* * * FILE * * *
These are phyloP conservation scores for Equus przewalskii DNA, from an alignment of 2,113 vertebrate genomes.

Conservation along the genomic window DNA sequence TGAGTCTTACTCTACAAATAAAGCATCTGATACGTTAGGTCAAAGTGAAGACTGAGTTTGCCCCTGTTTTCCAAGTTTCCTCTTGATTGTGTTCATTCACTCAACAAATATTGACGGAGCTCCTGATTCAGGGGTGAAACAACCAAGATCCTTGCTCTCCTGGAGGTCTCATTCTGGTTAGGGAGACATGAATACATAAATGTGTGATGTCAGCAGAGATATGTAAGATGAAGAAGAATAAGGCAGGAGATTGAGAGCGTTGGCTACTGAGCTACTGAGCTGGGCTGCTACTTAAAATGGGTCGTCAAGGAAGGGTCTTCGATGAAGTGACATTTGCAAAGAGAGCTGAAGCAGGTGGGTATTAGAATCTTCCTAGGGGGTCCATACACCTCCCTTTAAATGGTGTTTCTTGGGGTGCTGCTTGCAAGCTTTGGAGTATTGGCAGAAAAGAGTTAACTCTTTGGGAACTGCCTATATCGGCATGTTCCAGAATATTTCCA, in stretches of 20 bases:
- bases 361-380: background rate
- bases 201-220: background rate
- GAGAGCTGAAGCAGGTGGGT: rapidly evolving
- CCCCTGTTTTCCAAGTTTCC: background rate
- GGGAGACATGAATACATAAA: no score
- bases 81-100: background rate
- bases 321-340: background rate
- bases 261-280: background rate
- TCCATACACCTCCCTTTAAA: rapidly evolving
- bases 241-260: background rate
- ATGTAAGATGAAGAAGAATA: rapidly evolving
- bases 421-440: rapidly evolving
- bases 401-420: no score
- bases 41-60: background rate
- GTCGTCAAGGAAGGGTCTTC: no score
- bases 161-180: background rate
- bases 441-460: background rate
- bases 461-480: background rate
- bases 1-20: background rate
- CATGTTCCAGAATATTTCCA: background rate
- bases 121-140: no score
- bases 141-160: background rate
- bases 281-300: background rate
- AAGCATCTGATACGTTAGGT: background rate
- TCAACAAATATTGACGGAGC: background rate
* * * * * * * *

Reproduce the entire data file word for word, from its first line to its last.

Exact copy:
These are phyloP conservation scores for Equus przewalskii DNA, from an alignment of 2,113 vertebrate genomes.

Conservation along the genomic window DNA sequence TGAGTCTTACTCTACAAATAAAGCATCTGATACGTTAGGTCAAAGTGAAGACTGAGTTTGCCCCTGTTTTCCAAGTTTCCTCTTGATTGTGTTCATTCACTCAACAAATATTGACGGAGCTCCTGATTCAGGGGTGAAACAACCAAGATCCTTGCTCTCCTGGAGGTCTCATTCTGGTTAGGGAGACATGAATACATAAATGTGTGATGTCAGCAGAGATATGTAAGATGAAGAAGAATAAGGCAGGAGATTGAGAGCGTTGGCTACTGAGCTACTGAGCTGGGCTGCTACTTAAAATGGGTCGTCAAGGAAGGGTCTTCGATGAAGTGACATTTGCAAAGAGAGCTGAAGCAGGTGGGTATTAGAATCTTCCTAGGGGGTCCATACACCTCCCTTTAAATGGTGTTTCTTGGGGTGCTGCTTGCAAGCTTTGGAGTATTGGCAGAAAAGAGTTAACTCTTTGGGAACTGCCTATATCGGCATGTTCCAGAATATTTCCA, in stretches of 20 bases:
- bases 361-380: background rate
- bases 201-220: background rate
- GAGAGCTGAAGCAGGTGGGT: rapidly evolving
- CCCCTGTTTTCCAAGTTTCC: background rate
- GGGAGACATGAATACATAAA: no score
- bases 81-100: background rate
- bases 321-340: background rate
- bases 261-280: background rate
- TCCATACACCTCCCTTTAAA: rapidly evolving
- bases 241-260: background rate
- ATGTAAGATGAAGAAGAATA: rapidly evolving
- bases 421-440: rapidly evolving
- bases 401-420: no score
- bases 41-60: background rate
- GTCGTCAAGGAAGGGTCTTC: no score
- bases 161-180: background rate
- bases 441-460: background rate
- bases 461-480: background rate
- bases 1-20: background rate
- CATGTTCCAGAATATTTCCA: background rate
- bases 121-140: no score
- bases 141-160: background rate
- bases 281-300: background rate
- AAGCATCTGATACGTTAGGT: background rate
- TCAACAAATATTGACGGAGC: background rate